On February 27, Hayleys Plantations held its 2023 “Best Tea Harvester” (BTH) competition at Radella ground, Talawakelle, in the Nuwara Eliya district. It was the company’s second BTH annual competition. Forty-four women workers from the Kelani Valley Plantations, Talawakelle Tea Estate and Horana Plantations, which are owned and operated by the Hayleys Company, participated.
The purpose of the event is not to celebrate the incredible skills of these low-paid workers but is part of an ongoing propaganda campaign by Hayleys and other plantation companies to drive up productivity and impose the brutally exploitative “revenue share system.” Local trade union leaders from the Ceylon Workers Congress (CWC) and National Union of Workers (NUW) supported and helped organise the BTH event.
Competitors were given a 20-minute time span to pluck the tea leaves. The winner, R. Seethayammah from the Somerset estate of Talawakelle Tea Estates, won the best harvester prize after she plucked 10.42 kilograms in the allocated time. She was awarded 400,000 rupees ($US1,288.77) and a gold medal.
Addressing the award ceremony, Roshan Rajadurai, Hayleys Plantations’ managing director and spokesman for the Sri Lanka Planters Association, declared that the company’s vision was to build a tea industry “around employees’ needs and aspirations.” The Best Tea Harvester competition, he added, “is part of a series of structured programs we conduct to recognise, support and encourage the hard work of our people.”
World Socialist Web Site (WSWS) reporters visited the Somerset Estate last week as part of the campaign being conducted by the Socialist Equality Party (SEP) for the establishment of workers’ action committees.
The SEP is explaining to workers that the trade unions have been transformed into tools of big business and the capitalist state. To defeat the government and employers’ attacks on wages and social conditions, workers must take matters into their own hands by forming independent action committees. Employees at Alton and Glenugie estates have already taken up this initiative and formed their own plantation workers’ action committee.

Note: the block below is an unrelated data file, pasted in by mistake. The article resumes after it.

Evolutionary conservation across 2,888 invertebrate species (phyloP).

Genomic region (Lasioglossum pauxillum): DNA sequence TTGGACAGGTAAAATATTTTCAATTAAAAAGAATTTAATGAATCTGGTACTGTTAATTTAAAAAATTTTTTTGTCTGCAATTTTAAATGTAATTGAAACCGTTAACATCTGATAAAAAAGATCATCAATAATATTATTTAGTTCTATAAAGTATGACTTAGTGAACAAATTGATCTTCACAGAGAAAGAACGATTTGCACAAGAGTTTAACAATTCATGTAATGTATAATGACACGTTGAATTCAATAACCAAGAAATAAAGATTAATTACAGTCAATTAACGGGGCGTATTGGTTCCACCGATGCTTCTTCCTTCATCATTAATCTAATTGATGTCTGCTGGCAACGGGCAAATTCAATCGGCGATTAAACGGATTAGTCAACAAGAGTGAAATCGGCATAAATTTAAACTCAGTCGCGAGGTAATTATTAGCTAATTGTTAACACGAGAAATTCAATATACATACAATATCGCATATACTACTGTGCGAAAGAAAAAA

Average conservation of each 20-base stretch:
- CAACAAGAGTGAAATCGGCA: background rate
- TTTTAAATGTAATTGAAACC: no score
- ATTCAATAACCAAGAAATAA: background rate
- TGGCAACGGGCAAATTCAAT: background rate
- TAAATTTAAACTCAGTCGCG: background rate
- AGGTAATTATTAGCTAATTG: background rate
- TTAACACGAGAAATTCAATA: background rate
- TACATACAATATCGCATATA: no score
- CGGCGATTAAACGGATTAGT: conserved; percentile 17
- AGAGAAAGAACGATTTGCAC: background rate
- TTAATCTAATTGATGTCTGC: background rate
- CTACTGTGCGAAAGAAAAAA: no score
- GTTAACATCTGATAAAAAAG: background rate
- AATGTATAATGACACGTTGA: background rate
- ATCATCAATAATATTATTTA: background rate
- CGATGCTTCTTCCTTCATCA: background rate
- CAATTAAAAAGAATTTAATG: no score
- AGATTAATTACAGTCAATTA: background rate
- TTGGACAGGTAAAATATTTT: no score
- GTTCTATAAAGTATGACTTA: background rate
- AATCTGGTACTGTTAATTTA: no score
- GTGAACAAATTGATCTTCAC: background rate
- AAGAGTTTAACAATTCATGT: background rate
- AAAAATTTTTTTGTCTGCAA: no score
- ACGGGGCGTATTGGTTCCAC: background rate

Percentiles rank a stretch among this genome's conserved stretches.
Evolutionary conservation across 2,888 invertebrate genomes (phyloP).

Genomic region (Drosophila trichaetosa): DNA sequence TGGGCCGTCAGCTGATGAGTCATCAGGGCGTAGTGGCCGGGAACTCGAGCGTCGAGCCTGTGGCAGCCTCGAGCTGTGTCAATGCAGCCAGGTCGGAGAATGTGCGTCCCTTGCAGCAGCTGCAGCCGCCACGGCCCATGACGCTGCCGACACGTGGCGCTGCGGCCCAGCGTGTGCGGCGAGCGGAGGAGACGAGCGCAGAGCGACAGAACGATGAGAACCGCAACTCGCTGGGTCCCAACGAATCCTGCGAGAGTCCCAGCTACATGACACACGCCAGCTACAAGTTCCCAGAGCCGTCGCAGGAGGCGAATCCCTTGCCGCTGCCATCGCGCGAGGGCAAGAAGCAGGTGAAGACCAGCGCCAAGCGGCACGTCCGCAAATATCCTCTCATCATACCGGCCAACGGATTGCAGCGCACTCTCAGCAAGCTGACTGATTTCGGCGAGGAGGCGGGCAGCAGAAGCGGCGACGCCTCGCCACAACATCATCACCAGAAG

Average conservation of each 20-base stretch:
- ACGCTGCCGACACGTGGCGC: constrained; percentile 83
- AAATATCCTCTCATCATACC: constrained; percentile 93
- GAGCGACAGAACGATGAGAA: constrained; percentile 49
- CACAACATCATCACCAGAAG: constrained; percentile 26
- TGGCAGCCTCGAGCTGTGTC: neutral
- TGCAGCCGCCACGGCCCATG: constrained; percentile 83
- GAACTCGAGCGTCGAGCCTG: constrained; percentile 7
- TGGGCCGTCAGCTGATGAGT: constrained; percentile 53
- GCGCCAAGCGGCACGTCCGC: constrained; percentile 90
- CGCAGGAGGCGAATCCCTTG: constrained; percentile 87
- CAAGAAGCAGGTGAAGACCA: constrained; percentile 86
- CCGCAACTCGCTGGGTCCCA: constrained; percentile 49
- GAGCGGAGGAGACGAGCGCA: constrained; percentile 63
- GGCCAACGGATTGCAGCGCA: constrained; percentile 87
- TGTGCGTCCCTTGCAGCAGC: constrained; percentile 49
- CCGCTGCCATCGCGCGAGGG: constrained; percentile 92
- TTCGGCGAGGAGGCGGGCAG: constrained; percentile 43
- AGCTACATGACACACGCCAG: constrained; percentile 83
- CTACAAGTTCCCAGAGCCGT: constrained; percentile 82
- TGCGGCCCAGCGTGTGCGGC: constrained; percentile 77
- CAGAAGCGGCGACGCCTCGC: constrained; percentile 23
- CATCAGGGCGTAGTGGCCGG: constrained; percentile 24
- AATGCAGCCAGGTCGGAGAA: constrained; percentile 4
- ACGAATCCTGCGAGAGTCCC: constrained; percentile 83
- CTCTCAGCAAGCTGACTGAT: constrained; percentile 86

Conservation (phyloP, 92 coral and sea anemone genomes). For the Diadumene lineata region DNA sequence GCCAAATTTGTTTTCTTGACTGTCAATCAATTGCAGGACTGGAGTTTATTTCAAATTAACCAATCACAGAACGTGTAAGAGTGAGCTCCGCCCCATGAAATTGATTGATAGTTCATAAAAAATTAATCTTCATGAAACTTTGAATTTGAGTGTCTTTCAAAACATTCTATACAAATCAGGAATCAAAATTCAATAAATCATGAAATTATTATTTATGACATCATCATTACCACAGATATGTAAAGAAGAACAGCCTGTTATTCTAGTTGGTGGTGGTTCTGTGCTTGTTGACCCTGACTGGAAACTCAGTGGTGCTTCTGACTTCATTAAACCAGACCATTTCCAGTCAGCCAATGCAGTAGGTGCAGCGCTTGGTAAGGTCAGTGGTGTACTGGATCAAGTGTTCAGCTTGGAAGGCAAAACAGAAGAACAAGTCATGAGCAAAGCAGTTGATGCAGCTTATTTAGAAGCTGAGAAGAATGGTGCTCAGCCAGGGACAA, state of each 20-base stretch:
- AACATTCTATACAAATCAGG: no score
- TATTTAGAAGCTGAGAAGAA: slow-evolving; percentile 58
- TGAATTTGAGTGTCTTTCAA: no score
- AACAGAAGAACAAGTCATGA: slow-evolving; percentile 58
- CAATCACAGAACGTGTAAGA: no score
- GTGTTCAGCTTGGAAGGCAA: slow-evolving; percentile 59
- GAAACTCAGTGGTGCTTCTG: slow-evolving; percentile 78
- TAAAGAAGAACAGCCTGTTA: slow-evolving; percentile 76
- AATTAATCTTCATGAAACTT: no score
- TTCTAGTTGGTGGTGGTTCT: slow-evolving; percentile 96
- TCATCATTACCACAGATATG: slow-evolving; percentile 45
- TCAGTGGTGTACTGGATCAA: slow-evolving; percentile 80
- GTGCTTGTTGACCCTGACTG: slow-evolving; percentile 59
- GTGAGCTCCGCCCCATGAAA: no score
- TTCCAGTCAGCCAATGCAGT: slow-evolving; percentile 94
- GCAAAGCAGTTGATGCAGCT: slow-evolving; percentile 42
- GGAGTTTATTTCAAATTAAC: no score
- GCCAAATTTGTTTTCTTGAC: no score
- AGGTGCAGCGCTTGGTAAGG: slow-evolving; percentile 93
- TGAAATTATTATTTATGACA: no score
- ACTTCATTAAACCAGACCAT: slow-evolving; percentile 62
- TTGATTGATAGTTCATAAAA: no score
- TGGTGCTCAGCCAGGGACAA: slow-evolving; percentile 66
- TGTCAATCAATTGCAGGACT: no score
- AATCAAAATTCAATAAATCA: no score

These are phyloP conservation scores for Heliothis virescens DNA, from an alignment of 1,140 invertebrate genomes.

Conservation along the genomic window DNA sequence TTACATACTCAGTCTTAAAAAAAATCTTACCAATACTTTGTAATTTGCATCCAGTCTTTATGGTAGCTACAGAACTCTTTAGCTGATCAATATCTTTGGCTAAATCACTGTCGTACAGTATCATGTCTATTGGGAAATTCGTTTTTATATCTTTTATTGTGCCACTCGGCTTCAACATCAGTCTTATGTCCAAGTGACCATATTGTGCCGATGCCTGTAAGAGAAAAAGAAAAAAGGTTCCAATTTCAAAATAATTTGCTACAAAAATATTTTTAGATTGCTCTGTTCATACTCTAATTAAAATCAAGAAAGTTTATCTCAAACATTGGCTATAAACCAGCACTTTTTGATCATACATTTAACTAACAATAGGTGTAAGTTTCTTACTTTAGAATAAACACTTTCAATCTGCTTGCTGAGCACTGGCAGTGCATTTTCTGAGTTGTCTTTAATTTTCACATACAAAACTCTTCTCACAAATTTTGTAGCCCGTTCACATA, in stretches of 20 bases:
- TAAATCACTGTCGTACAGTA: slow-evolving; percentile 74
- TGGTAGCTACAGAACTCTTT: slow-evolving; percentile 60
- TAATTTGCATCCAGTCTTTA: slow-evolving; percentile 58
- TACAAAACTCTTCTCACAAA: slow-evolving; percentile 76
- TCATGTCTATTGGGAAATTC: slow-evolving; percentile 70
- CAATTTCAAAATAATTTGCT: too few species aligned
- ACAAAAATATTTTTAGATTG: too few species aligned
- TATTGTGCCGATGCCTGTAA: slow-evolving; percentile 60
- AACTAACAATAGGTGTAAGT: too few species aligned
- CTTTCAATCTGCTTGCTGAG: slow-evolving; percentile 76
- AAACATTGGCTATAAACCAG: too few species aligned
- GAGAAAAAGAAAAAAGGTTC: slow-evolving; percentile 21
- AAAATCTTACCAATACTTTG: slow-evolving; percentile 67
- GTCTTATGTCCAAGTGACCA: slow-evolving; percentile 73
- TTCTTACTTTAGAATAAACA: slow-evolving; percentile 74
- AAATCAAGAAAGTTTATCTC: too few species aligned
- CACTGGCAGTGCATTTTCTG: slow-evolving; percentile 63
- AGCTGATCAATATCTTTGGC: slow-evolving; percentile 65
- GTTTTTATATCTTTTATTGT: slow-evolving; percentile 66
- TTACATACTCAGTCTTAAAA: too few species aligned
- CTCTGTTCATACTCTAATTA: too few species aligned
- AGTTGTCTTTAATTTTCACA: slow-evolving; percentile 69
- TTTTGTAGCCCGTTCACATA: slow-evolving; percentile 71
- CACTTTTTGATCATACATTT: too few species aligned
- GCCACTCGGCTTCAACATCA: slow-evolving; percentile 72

Somerset workers spoke to WSWS reporters about their working and living conditions and the BTH competition. They said that the competition was a “showpiece” and used to cover up the real situation facing plantation workers and their families.
Workers explained that the two-hectare piece of land used for the competition was very fertile and had been especially prepared for the competition. It was held during a particularly favourable time of the season, with good harvests in most plantation districts.
“Other parts of the estate are not so fertile. During the dry season, or a season with heavy rains, you cannot even reach the [required] daily 20-kilogram target,” one employee said.
Addressing the BTH competition, Hayleys Plantations managing director Rajadurai declared: “We are also providing a healthy living environment while ensuring access to quality health and nutrition, while empowering the community and its youth.”
This is a total lie. The working and social conditions in the estates run by Hayleys Plantations, one of Sri Lanka’s largest agribusinesses with 44 tea and rubber estates, are harsh and no different from other plantations in Sri Lanka.
The majority of the Hayleys estate workers live in nearly century-old 10-foot by 12-foot line rooms, most of them in dilapidated condition. While some workers have renovated or made extensions to their homes, this was only made possible by using money from their pension fund or money provided by estate youth working outside the estates, including in Colombo or other cities.
The estate line-rooms have no proper facilities such as clean drinking water and sanitation. The education services for children on the plantations is of poor quality. Below-poverty wages and the lack of alternative employment force estate youth to migrate to Sri Lanka’s main cities and free trade zones, or overseas for jobs.
The many Somerset estate workers who spoke with the WSWS bluntly rejected Rajadurai’s claims that his company has taken steps to improve their conditions.
“Estate management cuts our wage if we are unable to reach their production targets and then they cheat us when weighing our harvest. Plucked tea leaves are weighed three times a day, for example, which means it is reduced by two kilos due to moisture loss. Now they use digital weighing machines, instead of manual ones, so we can’t read the new digital machines. We don’t know how many kilos they’re stealing from us every day,” one worker said.